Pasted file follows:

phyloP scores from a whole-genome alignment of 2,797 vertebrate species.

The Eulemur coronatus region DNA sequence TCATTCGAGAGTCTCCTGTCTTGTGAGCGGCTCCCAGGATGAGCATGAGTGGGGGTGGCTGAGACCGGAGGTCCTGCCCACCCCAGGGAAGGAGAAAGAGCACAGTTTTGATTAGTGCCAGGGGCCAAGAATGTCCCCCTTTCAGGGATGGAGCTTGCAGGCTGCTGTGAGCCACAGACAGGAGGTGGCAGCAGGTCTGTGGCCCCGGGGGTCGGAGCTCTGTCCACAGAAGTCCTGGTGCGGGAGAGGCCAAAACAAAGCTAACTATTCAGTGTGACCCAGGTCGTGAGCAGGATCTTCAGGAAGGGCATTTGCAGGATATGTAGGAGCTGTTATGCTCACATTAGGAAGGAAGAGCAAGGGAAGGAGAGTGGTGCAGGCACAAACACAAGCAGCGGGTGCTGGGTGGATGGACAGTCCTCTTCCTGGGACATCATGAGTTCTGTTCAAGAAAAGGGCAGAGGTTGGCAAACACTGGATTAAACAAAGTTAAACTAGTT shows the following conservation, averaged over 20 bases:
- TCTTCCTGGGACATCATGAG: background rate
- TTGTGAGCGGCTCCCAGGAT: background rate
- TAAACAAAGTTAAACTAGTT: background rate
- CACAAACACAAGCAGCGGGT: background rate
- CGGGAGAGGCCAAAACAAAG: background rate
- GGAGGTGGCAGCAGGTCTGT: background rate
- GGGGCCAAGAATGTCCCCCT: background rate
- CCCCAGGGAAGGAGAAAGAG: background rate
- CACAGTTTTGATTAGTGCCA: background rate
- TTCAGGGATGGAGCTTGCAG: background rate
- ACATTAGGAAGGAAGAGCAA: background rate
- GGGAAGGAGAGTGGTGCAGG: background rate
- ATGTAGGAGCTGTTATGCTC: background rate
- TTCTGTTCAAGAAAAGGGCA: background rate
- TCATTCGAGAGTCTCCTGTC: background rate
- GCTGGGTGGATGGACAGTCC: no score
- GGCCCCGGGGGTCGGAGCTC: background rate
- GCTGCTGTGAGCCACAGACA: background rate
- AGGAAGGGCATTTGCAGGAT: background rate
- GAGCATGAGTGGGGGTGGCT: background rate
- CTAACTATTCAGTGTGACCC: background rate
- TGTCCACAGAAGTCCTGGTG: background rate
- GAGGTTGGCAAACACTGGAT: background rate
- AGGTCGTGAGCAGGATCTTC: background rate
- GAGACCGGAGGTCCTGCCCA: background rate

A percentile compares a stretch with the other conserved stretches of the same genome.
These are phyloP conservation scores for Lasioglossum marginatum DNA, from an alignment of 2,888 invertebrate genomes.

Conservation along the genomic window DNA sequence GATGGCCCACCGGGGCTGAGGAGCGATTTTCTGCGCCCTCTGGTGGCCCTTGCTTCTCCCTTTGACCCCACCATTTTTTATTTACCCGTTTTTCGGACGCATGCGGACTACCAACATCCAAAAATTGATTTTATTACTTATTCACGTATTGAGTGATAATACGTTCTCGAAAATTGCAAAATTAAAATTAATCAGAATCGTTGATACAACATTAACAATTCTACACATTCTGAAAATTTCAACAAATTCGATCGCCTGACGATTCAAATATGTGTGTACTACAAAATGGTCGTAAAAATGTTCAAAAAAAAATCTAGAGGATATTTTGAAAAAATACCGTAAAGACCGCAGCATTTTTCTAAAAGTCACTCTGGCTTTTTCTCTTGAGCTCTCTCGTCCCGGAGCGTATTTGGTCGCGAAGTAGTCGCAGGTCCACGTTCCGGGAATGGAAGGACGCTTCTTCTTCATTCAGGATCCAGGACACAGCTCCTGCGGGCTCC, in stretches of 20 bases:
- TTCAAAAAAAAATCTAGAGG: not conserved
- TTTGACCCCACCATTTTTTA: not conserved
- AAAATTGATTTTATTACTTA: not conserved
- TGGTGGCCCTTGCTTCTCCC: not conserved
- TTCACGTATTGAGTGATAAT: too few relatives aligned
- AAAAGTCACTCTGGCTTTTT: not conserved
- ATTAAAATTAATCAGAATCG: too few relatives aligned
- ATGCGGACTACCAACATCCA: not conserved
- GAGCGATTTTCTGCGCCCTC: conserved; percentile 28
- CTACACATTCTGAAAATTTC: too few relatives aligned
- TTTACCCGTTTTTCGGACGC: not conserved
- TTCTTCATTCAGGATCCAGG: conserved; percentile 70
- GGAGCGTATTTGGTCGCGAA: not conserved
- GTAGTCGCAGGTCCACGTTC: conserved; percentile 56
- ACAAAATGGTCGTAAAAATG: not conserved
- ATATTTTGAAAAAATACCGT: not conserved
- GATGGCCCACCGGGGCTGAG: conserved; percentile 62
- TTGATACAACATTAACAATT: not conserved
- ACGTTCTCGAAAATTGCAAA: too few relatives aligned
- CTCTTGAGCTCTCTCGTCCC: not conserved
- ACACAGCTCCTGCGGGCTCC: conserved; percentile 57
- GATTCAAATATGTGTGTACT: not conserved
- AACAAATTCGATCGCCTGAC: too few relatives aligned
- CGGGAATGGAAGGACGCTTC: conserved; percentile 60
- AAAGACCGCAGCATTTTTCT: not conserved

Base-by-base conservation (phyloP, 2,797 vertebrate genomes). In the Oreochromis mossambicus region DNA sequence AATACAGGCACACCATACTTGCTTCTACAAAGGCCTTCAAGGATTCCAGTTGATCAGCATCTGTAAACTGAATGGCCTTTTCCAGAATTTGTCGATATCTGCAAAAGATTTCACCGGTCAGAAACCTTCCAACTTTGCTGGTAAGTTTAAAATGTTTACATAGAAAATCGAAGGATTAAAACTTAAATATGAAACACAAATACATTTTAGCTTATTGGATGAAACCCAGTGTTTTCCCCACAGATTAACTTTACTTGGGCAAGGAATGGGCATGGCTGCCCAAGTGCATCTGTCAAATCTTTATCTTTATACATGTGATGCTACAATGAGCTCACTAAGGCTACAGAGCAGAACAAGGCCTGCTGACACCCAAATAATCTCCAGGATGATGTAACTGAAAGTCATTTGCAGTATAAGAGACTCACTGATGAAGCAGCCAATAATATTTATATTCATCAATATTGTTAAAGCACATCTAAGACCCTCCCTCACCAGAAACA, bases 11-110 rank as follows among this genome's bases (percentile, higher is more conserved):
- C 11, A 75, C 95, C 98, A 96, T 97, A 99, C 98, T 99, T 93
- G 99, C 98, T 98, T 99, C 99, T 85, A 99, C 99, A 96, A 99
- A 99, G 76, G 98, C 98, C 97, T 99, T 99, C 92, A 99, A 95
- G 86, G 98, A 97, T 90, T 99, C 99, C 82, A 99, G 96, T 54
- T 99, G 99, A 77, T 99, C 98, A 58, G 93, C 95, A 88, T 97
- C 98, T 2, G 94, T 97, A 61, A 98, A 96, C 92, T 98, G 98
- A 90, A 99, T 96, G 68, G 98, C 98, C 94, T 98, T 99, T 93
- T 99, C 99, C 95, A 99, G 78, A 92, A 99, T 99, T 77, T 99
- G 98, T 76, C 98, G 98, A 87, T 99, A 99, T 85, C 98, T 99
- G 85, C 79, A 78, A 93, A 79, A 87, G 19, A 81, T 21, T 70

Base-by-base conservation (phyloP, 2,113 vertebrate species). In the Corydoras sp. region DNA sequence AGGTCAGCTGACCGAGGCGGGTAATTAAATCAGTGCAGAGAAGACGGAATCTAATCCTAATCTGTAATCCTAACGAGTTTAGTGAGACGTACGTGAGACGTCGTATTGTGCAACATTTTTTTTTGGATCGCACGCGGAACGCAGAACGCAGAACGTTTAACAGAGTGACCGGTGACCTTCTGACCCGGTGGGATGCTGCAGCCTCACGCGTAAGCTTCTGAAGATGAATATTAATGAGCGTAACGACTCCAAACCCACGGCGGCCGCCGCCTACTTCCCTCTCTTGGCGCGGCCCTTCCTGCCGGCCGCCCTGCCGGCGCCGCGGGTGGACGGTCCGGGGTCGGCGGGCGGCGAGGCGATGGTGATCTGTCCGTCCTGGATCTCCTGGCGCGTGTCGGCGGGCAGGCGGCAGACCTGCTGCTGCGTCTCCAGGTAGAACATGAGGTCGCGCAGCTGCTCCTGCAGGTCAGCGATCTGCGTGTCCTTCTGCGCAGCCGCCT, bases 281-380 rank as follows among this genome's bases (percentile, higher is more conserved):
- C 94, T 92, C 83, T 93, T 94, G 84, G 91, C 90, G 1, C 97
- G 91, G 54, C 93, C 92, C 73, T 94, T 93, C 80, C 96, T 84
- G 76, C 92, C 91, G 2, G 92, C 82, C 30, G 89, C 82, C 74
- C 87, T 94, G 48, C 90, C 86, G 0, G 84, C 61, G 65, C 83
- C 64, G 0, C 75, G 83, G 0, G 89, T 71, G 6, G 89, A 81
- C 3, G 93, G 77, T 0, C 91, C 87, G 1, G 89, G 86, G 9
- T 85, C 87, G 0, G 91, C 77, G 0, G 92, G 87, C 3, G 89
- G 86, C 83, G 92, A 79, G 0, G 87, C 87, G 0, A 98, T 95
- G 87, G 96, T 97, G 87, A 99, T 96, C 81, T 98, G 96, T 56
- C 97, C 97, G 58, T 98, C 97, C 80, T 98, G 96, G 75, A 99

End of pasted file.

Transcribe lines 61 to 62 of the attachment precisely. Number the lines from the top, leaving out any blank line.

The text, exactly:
- T 99, G 99, A 77, T 99, C 98, A 58, G 93, C 95, A 88, T 97
- C 98, T 2, G 94, T 97, A 61, A 98, A 96, C 92, T 98, G 98